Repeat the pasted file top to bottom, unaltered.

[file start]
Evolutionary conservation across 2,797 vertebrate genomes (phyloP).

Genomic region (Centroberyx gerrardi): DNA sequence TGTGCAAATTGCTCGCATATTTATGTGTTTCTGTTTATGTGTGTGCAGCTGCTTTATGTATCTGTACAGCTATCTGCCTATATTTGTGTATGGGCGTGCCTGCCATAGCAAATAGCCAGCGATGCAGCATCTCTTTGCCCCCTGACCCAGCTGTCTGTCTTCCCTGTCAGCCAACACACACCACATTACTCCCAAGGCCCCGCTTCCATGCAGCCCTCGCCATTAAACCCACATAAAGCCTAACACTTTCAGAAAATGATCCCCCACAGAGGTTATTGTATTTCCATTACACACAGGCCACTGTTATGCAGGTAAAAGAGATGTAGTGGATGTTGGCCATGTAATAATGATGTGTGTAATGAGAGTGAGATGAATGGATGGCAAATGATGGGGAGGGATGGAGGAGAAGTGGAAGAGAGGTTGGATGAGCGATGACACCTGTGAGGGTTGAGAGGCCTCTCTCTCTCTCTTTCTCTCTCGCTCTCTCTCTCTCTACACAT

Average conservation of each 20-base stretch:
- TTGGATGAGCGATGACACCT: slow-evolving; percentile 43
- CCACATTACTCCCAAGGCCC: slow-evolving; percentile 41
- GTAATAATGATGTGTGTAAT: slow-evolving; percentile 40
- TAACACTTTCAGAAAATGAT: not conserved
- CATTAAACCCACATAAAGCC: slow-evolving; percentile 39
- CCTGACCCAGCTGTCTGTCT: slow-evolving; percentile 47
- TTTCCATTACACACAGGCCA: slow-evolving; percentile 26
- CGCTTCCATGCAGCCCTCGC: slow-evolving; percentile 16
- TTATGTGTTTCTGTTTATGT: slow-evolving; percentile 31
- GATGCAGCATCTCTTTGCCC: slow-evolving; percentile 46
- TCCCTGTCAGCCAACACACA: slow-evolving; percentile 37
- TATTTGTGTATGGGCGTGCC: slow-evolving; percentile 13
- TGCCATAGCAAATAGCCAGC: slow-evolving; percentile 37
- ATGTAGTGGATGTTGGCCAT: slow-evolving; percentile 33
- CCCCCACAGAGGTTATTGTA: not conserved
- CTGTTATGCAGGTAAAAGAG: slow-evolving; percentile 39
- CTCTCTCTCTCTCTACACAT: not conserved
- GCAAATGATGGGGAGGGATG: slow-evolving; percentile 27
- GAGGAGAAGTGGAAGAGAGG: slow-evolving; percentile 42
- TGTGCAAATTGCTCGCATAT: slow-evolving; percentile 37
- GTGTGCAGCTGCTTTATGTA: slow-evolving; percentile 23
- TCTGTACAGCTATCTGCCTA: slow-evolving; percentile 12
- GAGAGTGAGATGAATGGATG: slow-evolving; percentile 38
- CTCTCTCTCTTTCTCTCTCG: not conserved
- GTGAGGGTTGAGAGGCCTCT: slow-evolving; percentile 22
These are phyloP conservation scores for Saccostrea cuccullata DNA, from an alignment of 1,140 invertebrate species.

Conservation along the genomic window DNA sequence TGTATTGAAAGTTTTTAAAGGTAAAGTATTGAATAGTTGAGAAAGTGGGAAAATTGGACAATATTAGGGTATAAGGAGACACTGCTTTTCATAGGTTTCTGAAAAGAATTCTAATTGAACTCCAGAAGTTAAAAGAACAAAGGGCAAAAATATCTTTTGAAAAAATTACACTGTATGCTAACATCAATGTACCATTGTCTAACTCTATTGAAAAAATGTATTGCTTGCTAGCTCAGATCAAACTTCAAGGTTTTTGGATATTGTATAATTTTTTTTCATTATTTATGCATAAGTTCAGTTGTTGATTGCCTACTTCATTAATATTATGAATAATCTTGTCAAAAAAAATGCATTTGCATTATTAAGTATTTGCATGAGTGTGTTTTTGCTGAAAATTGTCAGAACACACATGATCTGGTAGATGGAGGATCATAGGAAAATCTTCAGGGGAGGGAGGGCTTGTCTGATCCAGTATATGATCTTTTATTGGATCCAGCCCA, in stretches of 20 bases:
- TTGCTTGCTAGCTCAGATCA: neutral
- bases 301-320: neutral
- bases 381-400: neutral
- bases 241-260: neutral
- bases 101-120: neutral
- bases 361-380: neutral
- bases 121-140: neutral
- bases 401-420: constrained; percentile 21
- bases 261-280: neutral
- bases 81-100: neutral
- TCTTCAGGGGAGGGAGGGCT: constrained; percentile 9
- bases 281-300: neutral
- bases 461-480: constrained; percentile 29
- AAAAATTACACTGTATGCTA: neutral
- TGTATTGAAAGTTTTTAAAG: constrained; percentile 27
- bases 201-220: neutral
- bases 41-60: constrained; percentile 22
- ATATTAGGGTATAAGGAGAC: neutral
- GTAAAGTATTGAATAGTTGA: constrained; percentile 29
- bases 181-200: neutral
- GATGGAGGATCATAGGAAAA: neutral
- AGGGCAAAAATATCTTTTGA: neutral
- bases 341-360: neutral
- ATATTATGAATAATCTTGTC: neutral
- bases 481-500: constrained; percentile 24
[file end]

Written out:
Evolutionary conservation across 2,797 vertebrate genomes (phyloP).

Genomic region (Centroberyx gerrardi): DNA sequence TGTGCAAATTGCTCGCATATTTATGTGTTTCTGTTTATGTGTGTGCAGCTGCTTTATGTATCTGTACAGCTATCTGCCTATATTTGTGTATGGGCGTGCCTGCCATAGCAAATAGCCAGCGATGCAGCATCTCTTTGCCCCCTGACCCAGCTGTCTGTCTTCCCTGTCAGCCAACACACACCACATTACTCCCAAGGCCCCGCTTCCATGCAGCCCTCGCCATTAAACCCACATAAAGCCTAACACTTTCAGAAAATGATCCCCCACAGAGGTTATTGTATTTCCATTACACACAGGCCACTGTTATGCAGGTAAAAGAGATGTAGTGGATGTTGGCCATGTAATAATGATGTGTGTAATGAGAGTGAGATGAATGGATGGCAAATGATGGGGAGGGATGGAGGAGAAGTGGAAGAGAGGTTGGATGAGCGATGACACCTGTGAGGGTTGAGAGGCCTCTCTCTCTCTCTTTCTCTCTCGCTCTCTCTCTCTCTACACAT

Average conservation of each 20-base stretch:
- TTGGATGAGCGATGACACCT: slow-evolving; percentile 43
- CCACATTACTCCCAAGGCCC: slow-evolving; percentile 41
- GTAATAATGATGTGTGTAAT: slow-evolving; percentile 40
- TAACACTTTCAGAAAATGAT: not conserved
- CATTAAACCCACATAAAGCC: slow-evolving; percentile 39
- CCTGACCCAGCTGTCTGTCT: slow-evolving; percentile 47
- TTTCCATTACACACAGGCCA: slow-evolving; percentile 26
- CGCTTCCATGCAGCCCTCGC: slow-evolving; percentile 16
- TTATGTGTTTCTGTTTATGT: slow-evolving; percentile 31
- GATGCAGCATCTCTTTGCCC: slow-evolving; percentile 46
- TCCCTGTCAGCCAACACACA: slow-evolving; percentile 37
- TATTTGTGTATGGGCGTGCC: slow-evolving; percentile 13
- TGCCATAGCAAATAGCCAGC: slow-evolving; percentile 37
- ATGTAGTGGATGTTGGCCAT: slow-evolving; percentile 33
- CCCCCACAGAGGTTATTGTA: not conserved
- CTGTTATGCAGGTAAAAGAG: slow-evolving; percentile 39
- CTCTCTCTCTCTCTACACAT: not conserved
- GCAAATGATGGGGAGGGATG: slow-evolving; percentile 27
- GAGGAGAAGTGGAAGAGAGG: slow-evolving; percentile 42
- TGTGCAAATTGCTCGCATAT: slow-evolving; percentile 37
- GTGTGCAGCTGCTTTATGTA: slow-evolving; percentile 23
- TCTGTACAGCTATCTGCCTA: slow-evolving; percentile 12
- GAGAGTGAGATGAATGGATG: slow-evolving; percentile 38
- CTCTCTCTCTTTCTCTCTCG: not conserved
- GTGAGGGTTGAGAGGCCTCT: slow-evolving; percentile 22
These are phyloP conservation scores for Saccostrea cuccullata DNA, from an alignment of 1,140 invertebrate species.

Conservation along the genomic window DNA sequence TGTATTGAAAGTTTTTAAAGGTAAAGTATTGAATAGTTGAGAAAGTGGGAAAATTGGACAATATTAGGGTATAAGGAGACACTGCTTTTCATAGGTTTCTGAAAAGAATTCTAATTGAACTCCAGAAGTTAAAAGAACAAAGGGCAAAAATATCTTTTGAAAAAATTACACTGTATGCTAACATCAATGTACCATTGTCTAACTCTATTGAAAAAATGTATTGCTTGCTAGCTCAGATCAAACTTCAAGGTTTTTGGATATTGTATAATTTTTTTTCATTATTTATGCATAAGTTCAGTTGTTGATTGCCTACTTCATTAATATTATGAATAATCTTGTCAAAAAAAATGCATTTGCATTATTAAGTATTTGCATGAGTGTGTTTTTGCTGAAAATTGTCAGAACACACATGATCTGGTAGATGGAGGATCATAGGAAAATCTTCAGGGGAGGGAGGGCTTGTCTGATCCAGTATATGATCTTTTATTGGATCCAGCCCA, in stretches of 20 bases:
- TTGCTTGCTAGCTCAGATCA: neutral
- bases 301-320: neutral
- bases 381-400: neutral
- bases 241-260: neutral
- bases 101-120: neutral
- bases 361-380: neutral
- bases 121-140: neutral
- bases 401-420: constrained; percentile 21
- bases 261-280: neutral
- bases 81-100: neutral
- TCTTCAGGGGAGGGAGGGCT: constrained; percentile 9
- bases 281-300: neutral
- bases 461-480: constrained; percentile 29
- AAAAATTACACTGTATGCTA: neutral
- TGTATTGAAAGTTTTTAAAG: constrained; percentile 27
- bases 201-220: neutral
- bases 41-60: constrained; percentile 22
- ATATTAGGGTATAAGGAGAC: neutral
- GTAAAGTATTGAATAGTTGA: constrained; percentile 29
- bases 181-200: neutral
- GATGGAGGATCATAGGAAAA: neutral
- AGGGCAAAAATATCTTTTGA: neutral
- bases 341-360: neutral
- ATATTATGAATAATCTTGTC: neutral
- bases 481-500: constrained; percentile 24